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Abstract

To begin with some history, reflecting the breadth of the field, the 35 issues of the Annual Review of Applied Linguistics (ARAL) published since 1980 have covered a substantial range of topics. These have included broad surveys of the field of applied linguistics; language and language-in-education; identity; written discourse; literacy; bilingual communities worldwide; language and the professions; communicative language teaching; second language acquisition research; discourse analysis; issues in foreign language teaching and learning; language policy and planning; technology and language; multilingualism; foundations of second language teaching; applied linguistics as an emerging discipline; language and psychology; discourse and dialogue; language contact and change; advances in language pedagogy; lingua franca languages; neurolinguistics; cognitive aspects of language processing; language assessment; and formulaic language.

To begin with some history, reflecting the breadth of the field, the 35 issues of the Annual Review of Applied Linguistics (ARAL) published since 1980 have covered a substantial range of topics. These have included broad surveys of the field of applied linguistics; language and language-in-education; identity; written discourse; literacy; bilingual communities worldwide; language and the professions; communicative language teaching; second language acquisition research; discourse analysis; issues in foreign language teaching and learning; language policy and planning; technology and language; multilingualism; foundations of second language teaching; applied linguistics as an emerging discipline; language and psychology; discourse and dialogue; language contact and change; advances in language pedagogy; lingua franca languages; neurolinguistics; cognitive aspects of language processing; language assessment; and formulaic language.

Last year, the 35th issue brought some changes for the journal. Cambridge University Press and the American Association for Applied Linguistics (AAAL) renegotiated their contract. Reflecting members’ increased use of online resources, members will no longer receive a print copy as part of their membership. Instead, ARAL is now available to the membership online, along with all the back issues. The 35th issue of the journal (2015), (http://journals.cambridge.org/action/displayJournal?jid=APL) also saw a fresh, new print design and updated cover. This issue focused on identity in applied linguistics, which was also the theme of the 2015 AAAL conference. The decision to bring together the conference theme and the journal theme aimed to promote greater visibility and accessibility.

The editorial board has decided to continue to tie the theme of the journal to the conference every few years. This will exploit synergies across media and contexts, reflect the interests of the membership of AAAL, and also allow the journal to continue to cover a wide range of issues and debates in the field of applied linguistics. The publication date has also been brought forward, to make ARAL available in print at the time as the annual AAAL conference so that members can see and hear about the current year's issue during the conference.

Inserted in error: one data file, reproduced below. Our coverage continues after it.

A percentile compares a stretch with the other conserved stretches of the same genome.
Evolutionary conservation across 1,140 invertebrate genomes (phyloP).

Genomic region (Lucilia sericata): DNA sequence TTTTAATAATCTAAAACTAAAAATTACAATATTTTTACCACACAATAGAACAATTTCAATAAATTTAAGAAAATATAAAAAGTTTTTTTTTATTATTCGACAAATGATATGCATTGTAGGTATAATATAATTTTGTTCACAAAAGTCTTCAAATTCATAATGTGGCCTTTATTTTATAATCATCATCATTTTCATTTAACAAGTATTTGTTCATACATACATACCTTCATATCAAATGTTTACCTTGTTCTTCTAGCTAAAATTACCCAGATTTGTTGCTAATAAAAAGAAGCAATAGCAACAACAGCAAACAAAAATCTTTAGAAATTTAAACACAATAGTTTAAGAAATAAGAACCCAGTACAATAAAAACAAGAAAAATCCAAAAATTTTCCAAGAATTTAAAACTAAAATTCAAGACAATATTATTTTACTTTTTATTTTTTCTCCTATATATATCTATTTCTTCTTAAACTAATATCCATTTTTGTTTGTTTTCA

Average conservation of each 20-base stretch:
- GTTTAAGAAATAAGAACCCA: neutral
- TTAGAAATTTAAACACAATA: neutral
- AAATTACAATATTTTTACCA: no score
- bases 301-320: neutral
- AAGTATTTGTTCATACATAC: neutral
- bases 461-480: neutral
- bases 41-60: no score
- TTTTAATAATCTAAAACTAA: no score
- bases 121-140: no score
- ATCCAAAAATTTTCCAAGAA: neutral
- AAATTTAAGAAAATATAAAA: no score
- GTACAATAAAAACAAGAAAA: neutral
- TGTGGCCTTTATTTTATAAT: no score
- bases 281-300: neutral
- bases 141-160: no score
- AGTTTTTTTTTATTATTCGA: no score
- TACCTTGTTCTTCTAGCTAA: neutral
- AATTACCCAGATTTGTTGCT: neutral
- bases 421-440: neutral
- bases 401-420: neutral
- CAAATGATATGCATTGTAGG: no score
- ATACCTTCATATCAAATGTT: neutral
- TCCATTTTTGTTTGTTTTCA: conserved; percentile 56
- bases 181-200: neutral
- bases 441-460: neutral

For this current issue (2016, the 36th), ARAL's editorial board has continued the long-standing tradition of striving to improve the journal. For the first time, this year's ARAL includes not only the traditional review articles that provide state-of-the-art overviews of the field, but also a range of other types of articles, including position pieces, empirical papers showcasing new data, methodologically focused work, and meta-analyses/syntheses. Our goal is for ARAL to continue its role as a valuable resource for the community, with one annual focus on a specific topic of high interest and importance for the field. Starting this year, we have expanded its coverage to review a topic from a wide range of perspectives.

Turning to the content of this exciting new issue of ARAL, the current focus is the theme of tasks in applied linguistics. The current issue begins with a polemical article by Long, in which he addresses various criticisms of task-based learning and teaching. Long incisively explains and evaluates problems that have been raised in relation to tasks and task-based teaching, characterizing them as either nonissues or real issues.

Skehan's piece, which follows, also offers a theoretical perspective on second language tasks. This article explores the important contrast between the effects on second language performance of tasks and task characteristics, on the one hand, and the conditions under which tasks are carried out, on the other.

Also covering frameworks for task-based learning and teaching, but from a different angle, is an article by Philp and Duchesne, who explore the construct of task engagement in language classrooms. They discuss key concepts and indicators of engagement in current research on task-based interaction and describe some of the critical issues that need to be considered when studying factors that contribute to how engaged students are in classroom tasks.

Following these three different positions in relation to tasks, the next set of articles focuses on the methodology of how research is carried out. A meta-analysis by Plonsky and Kim begins this section. They provide a systematic review of studies that analyze task-based learner language. Their results add both to the growing body of methodological syntheses and to the broader methodological reform movement taking place in applied linguistics; echoing this movement, they call for more detailed reporting and replication.

Foster and Wigglesworth's piece provides the kind of innovation that Plonsky and Kim call for. They review a wide variety of methods for measuring linguistic accuracy before presenting a new proposal for a weighted clause ratio measure that classifies errors at different levels. They differentiate between errors that seriously impede communication, those that impair communication to some degree, and those that do not impair communication at all, proposing a new way forward in the thorny issue of how to measure one of the outcomes of tasks.